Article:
Mom was awake and chatty late into the evening when I got here sat 14th
Tuesday heat and trying to stay cool.  Dad and I got the screens up the next day
mom looks like this most of the time
I waited for it.  She loves the Hospice folks.
Wed 18th, a chill in the morning air, but mom wanted to go out on the deck.  She was happy to be alone for 45 min or so
typical breakfast scene.  Mom is trying to read something, anything, meds brochure, newspaper. Often it looks like she can't focus.
and 10 seconds later, she'll read with focus and no glasses often.
Gerry is on the other couch.  Mary Kay stopped by.  She drove from Mass just to see mom and then go back.  She was here two hours.
This morning.  Dad filling his pill box.  He's on top of it.
See how this can get a little overwhelming?

Some things mom has said:

"I hate living like this."  (Tuesday)

"You must be sick of waiting on me."  (Thursday)

My first toilet assist with Mom:
Me: Mom, do you want me to pull down your pants?
Mom:  "Whatever"

Almost every time I put an ice cube in her mouth, she says "Mmmm..."  Dad and I burst out laughing every single time.

Cindy the Hospice coordinator told us that mom would likely start reliving memories out loud and it will look like talking in her sleep, except she'd be awake.  And just go with it.  So I'm sitting on a chair next to the sofa she is sleeping on.  She opens her eyes and looks at the pink rubber crocks she is wearing and asks me where her black school shoes are.   So I said they were in the kitchen and got up to get them.  I come back with a nearly identical set of pink crocks and ask, "are these the shoes?"  She says "yes, thank you."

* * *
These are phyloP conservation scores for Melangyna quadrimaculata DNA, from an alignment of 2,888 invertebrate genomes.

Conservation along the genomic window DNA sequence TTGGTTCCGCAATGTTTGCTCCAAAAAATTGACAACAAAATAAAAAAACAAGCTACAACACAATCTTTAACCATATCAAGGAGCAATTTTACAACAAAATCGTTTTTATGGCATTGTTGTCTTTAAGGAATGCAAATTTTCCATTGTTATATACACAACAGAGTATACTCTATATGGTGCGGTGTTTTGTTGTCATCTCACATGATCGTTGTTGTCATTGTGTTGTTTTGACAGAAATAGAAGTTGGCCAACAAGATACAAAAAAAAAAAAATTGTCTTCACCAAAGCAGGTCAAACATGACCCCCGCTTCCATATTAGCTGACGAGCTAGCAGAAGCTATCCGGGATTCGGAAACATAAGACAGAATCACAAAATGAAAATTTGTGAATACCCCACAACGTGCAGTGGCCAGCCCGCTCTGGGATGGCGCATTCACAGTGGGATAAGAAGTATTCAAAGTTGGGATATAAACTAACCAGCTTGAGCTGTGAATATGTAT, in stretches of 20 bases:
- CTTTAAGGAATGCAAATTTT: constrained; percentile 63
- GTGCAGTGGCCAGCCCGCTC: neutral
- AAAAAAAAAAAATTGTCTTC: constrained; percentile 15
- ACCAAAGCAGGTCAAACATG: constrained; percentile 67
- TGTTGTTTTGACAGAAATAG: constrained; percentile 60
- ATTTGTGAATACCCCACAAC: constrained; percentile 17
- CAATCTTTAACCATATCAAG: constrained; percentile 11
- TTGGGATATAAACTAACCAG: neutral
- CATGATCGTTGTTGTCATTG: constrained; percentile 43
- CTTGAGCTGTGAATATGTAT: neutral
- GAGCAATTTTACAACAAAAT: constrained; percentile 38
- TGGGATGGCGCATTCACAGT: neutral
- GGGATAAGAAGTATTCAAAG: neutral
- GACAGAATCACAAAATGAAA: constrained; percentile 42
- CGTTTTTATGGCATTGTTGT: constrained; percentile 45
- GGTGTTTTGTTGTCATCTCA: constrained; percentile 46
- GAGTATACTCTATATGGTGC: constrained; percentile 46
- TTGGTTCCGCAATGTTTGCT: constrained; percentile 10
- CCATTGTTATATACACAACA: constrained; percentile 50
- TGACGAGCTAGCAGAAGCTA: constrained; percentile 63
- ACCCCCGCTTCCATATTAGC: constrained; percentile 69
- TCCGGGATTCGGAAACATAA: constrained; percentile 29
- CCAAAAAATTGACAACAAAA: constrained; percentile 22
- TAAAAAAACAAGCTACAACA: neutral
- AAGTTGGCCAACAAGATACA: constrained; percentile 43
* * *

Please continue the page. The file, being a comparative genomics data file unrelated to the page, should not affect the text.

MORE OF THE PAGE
Dad and I are watching TV, Bionic Woman I think. Mom is asleep and blurts out, "Put it in the box!"

Mom still likes big kisses on the lips.

She is also very polite.

Dad took a shower today and walked into the livingroom where mom is and she says "Ron, you smell good".  Sometimes her communication is sharp.  Other times it is mumbled.  But if you work at it, you can tell the difference between yes and no.  Sometimes water and ice is called water and water.  You can get the hang of it

While Mom rested, Dad and Molly and I mowed the lawn.  Molly took this picture.  I'm raking near the deck out back.